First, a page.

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What is a GOOD video capture card?

Discussion in 'Archived Threads 2001-2004' started by Jason_H, May 7, 2002.

  1. Jason_H

    Jason_H Second Unit

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    I have a vision...I want to digitize in my VHS tapes and laserdiscs, and maybe other formats...edit them digitally, and output them on DVD-R. Now the first step in this chain...VIDEO CAPTURE.

    I want a high quality video capture card, and yes, I'm willing to pay the price. I know that a lot of low-end graphics cards include the ability to record in 640x480 video or whatever, but I want better than that. I want smooth 30fps capture at a minimum of 720x480 for DVD authoring, with accurate colors and such. And yes, I know this will take gobs of hard drive space, that is really not an issue these days with the cheap prices on massive hard drives.

    So what are my options? My processor is a P3-850, is that adequate for the kind of capturing I'm talking about?
     
  2. MichaelG

    MichaelG Second Unit

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    Jason, I just installed the AIW Radeon 7500 which has capture capability in MPEG2 at supposed DVD quality, I guess meaning 720x480. I am about to start testing the recording feature, I have recorded some TV snips (has built in TV Tuner) which came out very nice (similar to SVHS). I haven't yet recorded from the input though, but I have some VHS tapes that I am going to try this with. I will let you know how it goes.
    This card sells for $199 at Best Buy, but you can get it a little cheaper online.
    Your P3-850 should have plenty of power to do this because the Radeon card has hardware encoding/decoding.
    Here is alink to the amnufacturers website
    http://www.ati.com/products/pc/aiwradeon7500/index.html
    Quote from the link
     
  3. Jeff Kleist

    Jeff Kleist Executive Producer

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    DO NOT buy anything that captures directly to MPEG-2 with a price tag of under $2000. It will NOT do a good job

    You need at least ATA-66 drives

    Otherwise, you should get a Pinnacle DV-500 or their Pro-One cards. Pro-One comes with DVD Authoring software

    If you have the cash, there are even more advanced cards.
     
  4. DonRoeber

    DonRoeber Screenwriter

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    Any chance that you have a digital camcorder? I've got a Sony PC9 camcorder, and it's got a passthrough for video devices. I can hook my vcr up to my camcorder, and then my camcorder to my Mac via firewire. I can then import the video into any video editing program (on the Mac, that's mostly iMovie and Final Cut Pro), and then make a DVD out of it.
     
  5. Jason_H

    Jason_H Second Unit

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    I do not yet have a camcorder, but I may in the future. I don't think I need to go with anything as high end as a Pinnacle card. I see no reason to do any MPEG-2 encoding on the fly...I will just capture the video in uncompressed form, do my editing, use an MPEG-2 encoder, and then burn to DVD-R. Using an MPEG-2 encoder separately shouldn't be too intensive on the system, and will allow me to monitor what kind of video it is putting out.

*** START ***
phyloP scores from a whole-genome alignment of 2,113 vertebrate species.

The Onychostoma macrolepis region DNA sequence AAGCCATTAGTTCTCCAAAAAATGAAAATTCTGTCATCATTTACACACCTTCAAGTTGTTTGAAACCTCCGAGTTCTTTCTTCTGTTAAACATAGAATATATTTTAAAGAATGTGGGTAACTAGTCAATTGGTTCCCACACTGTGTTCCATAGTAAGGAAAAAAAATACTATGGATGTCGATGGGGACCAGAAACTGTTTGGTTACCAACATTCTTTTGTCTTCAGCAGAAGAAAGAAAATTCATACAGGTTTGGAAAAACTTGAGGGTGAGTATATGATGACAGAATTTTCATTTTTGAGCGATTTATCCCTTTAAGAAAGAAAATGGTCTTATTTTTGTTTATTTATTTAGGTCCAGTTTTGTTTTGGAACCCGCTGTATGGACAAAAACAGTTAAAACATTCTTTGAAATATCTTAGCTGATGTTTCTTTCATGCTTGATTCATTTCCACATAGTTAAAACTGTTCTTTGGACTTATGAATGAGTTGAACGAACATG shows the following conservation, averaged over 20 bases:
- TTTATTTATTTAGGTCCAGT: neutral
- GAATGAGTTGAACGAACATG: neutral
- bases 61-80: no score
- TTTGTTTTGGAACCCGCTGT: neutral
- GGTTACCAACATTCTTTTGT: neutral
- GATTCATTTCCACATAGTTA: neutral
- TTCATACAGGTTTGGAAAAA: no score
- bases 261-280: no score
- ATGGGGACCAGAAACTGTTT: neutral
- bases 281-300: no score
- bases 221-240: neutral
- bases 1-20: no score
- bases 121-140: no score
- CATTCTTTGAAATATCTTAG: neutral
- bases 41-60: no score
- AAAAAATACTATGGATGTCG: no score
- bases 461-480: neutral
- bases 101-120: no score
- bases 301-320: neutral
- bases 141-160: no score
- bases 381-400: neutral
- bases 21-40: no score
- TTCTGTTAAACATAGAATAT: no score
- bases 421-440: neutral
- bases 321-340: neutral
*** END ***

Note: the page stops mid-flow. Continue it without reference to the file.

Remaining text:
6. Scott L

    Scott L Producer

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    That Passthru feature on the digital cameras is a great feature indeed. I have an entry-level JVC and it sadly doesn't do this, but how easy capping would be if it did.

    I had a Matrox Marvel G400 and it worked nicely, with very good 2D quality to boot. I recommend the newer Marvel G450 or a Radeon AIW 7500/8500. Both cap in mpeg-2 and I doubt they will do a horrible job with so many good reviews.

    If you're really ambitious about your project check out the higher Matrox models (RT 2000/2500), very good quality for what you pay for. They even come with DVDit! LE for authoring.
     
  7. Jeff Kleist

    Jeff Kleist Executive Producer

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    Do you know how much Hard Drive space uncompressed video takes?

    1GB every 45 seconds. Plus the cards for capturing it run about $4000

    I STRONGLY recommend you go DV

    Again, you don't want an all-in-one card. And you don't want to capture directly to MPEG-2. MPEG is something that needs to be massaged, not tossed through a converter on the fly
     
  8. Jason_H

    Jason_H Second Unit

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    No, I have been brought up-to-date on the current state of technology in the past two days when it comes to video. [​IMG] I want to capture DV video, edit it, encode it in MPEG2, then burn to DVD-R. I am strongly looking at either the Pinnacle Studio Deluxe package, or the Canopus ADVC-100 package. Probably the Pinnacle.
    The last time I tried to capture video was like three years ago, and the technology was so ghetto!
     
  9. Scott L

    Scott L Producer

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    Actually my old Marvel G400 captured video uncompressed, RGB up to 16-bit. It was some insane bitrate as Jeff pointed out but looked great. [​IMG] [​IMG]
     
  10. Matt DeVillier

    Matt DeVillier Supporting Actor

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    Jason,

    I can tell you firsthand that the Canopus ADVC-100 is an excellent piece of equipment. I bought one for work around christmas and it has performed well since.
     

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